Los Angeles photographer and UCLA urologist Dr. Richard Ehrlich wanted his photographs of this vast and rarely visited German repository to bear witness to the cold-blooded, dispassionate bookkeeping the Nazis employed to document the unimaginable atrocities they committed.
Over the coming three years, the UCLA Asia Institute will continue to promote study of Central Asia, with the help of outside faculty and new funding from the International Institute. Last month on campus, international scholars engaged in a day-long discussion on the region's history, arts, and cultures.
Willeke Wendrich, a renowned UCLA Egyptologist, and her co-director Ren Cappers of the Rijksuniversiteit Groningen in the Netherlands, lead the 36-person field school. They arranged nine pairs of American-Egyptian student teams to work together.
Experience the life of a refugee in a powerful exhibit and get involved with humanitarian work
The International Institute and six other academic units on campus won free bikes for loaner use by staff and faculty.
UCLA plays host to education and business symposium on the value of foreign students, study abroad, and an international curriculum.
The $75,000 gift from Dr. Robert Lemelson, an anthropologist who also earned his doctorate at UCLA, will support graduate students, visiting scholars, and conferences.
In northern Vietnam, people living around Tam Dao National Park may gain access to park land through legal title, influence, or labor, explains UCLA-trained political scientist Cari An Coe.
The art historian's latest book tells of the evolution of Kamran Khavarani's art from the time of his Iranian exile to the present day.
Veteran journalist Stephen Kinzer talks about his latest book, on President Paul Kagame's role in the amazing rise of Rwanda.
Hector Marcos Timerman, the ambassador to the United States, tells how Argentina emerged from the economic crisis of 2001. UCLA's Sebastian Edwards says current troubles are deep, but not a Great Depression in the making. Both welcome the UCLA Center for Argentina, Chile, and the Southern Cone.
The group, led by Dr. Juan Alejos, associate professor of pediatric cardiology at Mattel Children's Hospital UCLA, wraps up its third annual trip to Arequipa, in southern Peru.
UCLA Today Online, October 7, 2008
The company is named for the late Mei Lanfang, China's greatest opera star, who gained worldwide fame portraying female characters on stage and introduced the form known as Beijing (or Peking) opera to the West.
Thirteen Korean historical, religious, and philosophical classics will be introduced to English readers under a translation project coordinated by the UCLA Center for Buddhist Studies.
The School of Law has received a $4 million endowment to establish a program on international justice and human rights, the first such program at any law school on the West Coast. The donation was made by Sanela Diana Jenkins, a survivor of the war in Bosnia who now lives and works in California and London.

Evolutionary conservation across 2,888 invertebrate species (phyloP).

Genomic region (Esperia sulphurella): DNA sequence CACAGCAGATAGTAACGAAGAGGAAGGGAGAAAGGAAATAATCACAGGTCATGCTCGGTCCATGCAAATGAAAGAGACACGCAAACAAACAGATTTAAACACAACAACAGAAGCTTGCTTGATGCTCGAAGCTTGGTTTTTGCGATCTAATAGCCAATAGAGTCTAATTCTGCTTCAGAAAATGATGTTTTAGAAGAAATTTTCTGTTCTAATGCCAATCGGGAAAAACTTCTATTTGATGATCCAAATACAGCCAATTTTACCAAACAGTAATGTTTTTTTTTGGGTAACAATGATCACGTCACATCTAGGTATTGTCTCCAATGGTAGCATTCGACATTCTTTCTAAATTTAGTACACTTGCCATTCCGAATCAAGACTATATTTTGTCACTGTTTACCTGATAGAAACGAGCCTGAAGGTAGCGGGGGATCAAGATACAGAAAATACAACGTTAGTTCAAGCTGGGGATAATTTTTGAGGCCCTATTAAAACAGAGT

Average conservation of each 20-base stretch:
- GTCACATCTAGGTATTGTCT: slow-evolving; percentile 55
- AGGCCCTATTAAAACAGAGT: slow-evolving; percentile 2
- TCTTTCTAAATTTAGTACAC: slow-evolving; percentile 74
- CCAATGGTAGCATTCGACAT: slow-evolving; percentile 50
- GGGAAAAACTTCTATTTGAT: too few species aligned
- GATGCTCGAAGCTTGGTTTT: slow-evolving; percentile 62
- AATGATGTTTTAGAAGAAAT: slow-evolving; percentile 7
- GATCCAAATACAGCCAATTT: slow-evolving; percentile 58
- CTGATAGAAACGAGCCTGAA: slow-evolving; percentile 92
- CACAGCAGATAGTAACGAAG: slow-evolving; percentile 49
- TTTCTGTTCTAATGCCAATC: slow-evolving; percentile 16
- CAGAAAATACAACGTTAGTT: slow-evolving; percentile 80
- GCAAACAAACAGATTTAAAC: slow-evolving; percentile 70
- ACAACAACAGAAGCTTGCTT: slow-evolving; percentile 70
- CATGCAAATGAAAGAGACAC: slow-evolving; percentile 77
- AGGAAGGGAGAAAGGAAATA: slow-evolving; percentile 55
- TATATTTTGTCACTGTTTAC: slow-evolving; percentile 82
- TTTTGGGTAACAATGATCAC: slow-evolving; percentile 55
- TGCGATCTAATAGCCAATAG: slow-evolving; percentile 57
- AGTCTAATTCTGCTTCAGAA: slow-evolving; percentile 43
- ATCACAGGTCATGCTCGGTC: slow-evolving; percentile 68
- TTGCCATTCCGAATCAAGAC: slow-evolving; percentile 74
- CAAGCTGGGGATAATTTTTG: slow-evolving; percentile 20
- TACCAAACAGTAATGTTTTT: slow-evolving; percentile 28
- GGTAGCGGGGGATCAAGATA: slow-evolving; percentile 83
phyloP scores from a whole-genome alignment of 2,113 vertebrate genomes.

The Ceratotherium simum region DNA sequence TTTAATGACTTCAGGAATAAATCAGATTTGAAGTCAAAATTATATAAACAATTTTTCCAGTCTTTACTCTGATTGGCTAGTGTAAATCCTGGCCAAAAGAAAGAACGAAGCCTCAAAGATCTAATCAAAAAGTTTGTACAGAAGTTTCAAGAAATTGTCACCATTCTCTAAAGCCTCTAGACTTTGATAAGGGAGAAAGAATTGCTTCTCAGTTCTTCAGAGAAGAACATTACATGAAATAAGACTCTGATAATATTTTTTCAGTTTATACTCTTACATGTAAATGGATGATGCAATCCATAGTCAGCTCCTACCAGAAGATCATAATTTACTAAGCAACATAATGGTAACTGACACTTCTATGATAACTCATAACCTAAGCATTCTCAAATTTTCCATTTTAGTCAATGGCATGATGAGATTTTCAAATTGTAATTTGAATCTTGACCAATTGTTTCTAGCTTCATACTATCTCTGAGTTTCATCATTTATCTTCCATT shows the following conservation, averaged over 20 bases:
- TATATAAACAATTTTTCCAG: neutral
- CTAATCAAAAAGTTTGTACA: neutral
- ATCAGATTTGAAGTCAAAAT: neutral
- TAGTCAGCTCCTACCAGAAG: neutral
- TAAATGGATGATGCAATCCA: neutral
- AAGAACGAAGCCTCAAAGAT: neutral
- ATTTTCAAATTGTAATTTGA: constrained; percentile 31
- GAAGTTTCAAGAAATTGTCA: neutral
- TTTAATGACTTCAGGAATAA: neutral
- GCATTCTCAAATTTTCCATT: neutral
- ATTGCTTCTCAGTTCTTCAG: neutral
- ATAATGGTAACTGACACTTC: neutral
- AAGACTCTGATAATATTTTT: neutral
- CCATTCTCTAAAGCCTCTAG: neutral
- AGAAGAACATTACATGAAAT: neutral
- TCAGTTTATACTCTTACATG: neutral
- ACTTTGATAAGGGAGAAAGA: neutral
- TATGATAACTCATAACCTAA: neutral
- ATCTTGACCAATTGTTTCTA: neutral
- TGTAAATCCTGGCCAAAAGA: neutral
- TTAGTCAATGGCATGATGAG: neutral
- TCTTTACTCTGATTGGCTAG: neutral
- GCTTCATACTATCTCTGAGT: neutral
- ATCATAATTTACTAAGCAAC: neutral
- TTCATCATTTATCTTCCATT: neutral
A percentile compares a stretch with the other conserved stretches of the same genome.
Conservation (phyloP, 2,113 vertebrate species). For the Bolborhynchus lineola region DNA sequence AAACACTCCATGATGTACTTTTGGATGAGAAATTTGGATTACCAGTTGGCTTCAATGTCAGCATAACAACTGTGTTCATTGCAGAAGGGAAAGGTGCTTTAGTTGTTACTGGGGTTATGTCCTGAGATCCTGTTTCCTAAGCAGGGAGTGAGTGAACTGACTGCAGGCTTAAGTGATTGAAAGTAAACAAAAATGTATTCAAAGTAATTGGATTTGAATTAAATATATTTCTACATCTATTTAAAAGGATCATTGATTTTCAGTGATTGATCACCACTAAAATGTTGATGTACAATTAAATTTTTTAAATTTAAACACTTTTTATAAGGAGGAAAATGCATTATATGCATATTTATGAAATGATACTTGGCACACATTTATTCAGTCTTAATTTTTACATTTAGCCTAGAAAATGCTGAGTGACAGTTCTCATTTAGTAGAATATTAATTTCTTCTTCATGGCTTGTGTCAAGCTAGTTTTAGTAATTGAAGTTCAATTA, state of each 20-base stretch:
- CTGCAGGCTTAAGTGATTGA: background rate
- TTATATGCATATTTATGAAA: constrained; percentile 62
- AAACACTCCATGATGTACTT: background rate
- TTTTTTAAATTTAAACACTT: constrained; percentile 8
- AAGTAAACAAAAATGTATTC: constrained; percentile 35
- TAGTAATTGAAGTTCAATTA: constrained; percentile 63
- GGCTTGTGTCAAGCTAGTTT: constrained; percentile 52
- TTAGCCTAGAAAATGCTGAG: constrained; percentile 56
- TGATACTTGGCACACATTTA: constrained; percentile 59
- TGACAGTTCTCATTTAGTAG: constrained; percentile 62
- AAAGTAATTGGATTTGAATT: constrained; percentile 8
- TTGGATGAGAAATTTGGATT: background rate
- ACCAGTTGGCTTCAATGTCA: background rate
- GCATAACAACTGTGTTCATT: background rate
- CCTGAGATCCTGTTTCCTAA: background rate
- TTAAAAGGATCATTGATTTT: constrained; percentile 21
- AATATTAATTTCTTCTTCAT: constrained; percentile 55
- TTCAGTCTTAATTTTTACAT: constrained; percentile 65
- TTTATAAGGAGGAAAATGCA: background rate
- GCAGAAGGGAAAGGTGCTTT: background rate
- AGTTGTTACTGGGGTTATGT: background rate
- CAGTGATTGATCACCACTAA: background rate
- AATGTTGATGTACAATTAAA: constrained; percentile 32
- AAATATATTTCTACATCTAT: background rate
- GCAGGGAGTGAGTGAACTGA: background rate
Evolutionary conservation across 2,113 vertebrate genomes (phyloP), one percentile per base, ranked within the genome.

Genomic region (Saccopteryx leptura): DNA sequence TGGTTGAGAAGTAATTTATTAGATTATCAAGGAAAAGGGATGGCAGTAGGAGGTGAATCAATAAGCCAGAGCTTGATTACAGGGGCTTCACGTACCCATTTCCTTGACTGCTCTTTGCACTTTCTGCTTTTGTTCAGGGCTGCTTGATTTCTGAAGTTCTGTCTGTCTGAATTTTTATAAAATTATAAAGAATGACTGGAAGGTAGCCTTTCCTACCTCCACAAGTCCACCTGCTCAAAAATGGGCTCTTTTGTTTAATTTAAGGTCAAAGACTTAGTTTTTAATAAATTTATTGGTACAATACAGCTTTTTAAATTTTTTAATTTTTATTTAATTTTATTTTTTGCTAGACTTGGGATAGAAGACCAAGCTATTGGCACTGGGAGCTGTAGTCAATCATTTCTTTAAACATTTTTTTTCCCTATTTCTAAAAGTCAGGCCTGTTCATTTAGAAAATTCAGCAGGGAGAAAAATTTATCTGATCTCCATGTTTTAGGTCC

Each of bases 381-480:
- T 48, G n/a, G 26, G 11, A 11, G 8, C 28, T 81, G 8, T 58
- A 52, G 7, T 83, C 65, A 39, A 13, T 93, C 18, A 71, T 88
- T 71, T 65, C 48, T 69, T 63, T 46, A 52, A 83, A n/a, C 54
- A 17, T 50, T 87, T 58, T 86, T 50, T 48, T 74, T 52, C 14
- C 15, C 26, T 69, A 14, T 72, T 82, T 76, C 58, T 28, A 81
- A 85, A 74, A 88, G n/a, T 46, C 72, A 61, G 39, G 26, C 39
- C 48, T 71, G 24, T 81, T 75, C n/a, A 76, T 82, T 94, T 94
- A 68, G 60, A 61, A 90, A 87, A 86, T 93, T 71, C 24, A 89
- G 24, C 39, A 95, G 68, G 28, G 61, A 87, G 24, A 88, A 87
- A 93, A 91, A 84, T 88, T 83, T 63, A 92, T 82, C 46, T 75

Night light in neighborhoods populated primarily by embattled Sunni residents declined dramatically just before the February 2007 surge and never returned, suggesting that ethnic cleansing by rival Shiites may have been largely responsible for the decrease in violence for which the U.S. military has claimed credit.
Alain Mabanckou left behind a legal career to achieve acclaim as a poet, a biographer, and an award-winning novelist.
Victor Pineda, a doctoral student in urban planning, will return to Dubai on a Fulbright-Hays award in December to monitor the implementation of an ambitious disability rights law. He argues that the built environments we live in largely determine our abilities and who we are.
The National Heritage Language Resource Center at UCLA has created summer courses to help high school students in Russian and Persian.
From Sept. 13 to Sept. 28, what Judy Mitoma calls the "miracle" of the fourth festival will happen, and, again, the breadth of it is breathtaking.
For 16 days in September, the 2008 World Festival of Sacred Music - Los Angeles will present nearly a thousand artists performing in 41 sacred events of music and movement throughout Los Angeles, crossing neighborhoods and cultural, religious and ideological boundaries in the spirit of peace.
The UCLA Newsroom has invited UCLA athletes, coaches, students and alumni to produce a weblog from the Beijing Olympics.
UCLA Professor Anthony Pagden's "Worlds at War" lays the historical groundwork for the political thinking that many feel is badly needed in our globalized post-9/11 world. In a wide-ranging interview, Pagden talked to Today Staff Writer Ajay Singh about what separates the West from the non-West and how the East-West divide might be bridged.
Although the international crowd in Dr. Sami Chetrit's "Israeli-Palestinian Conflict in Film" shares opinions in class, the students open up more in the password-protected space of an online chat board.
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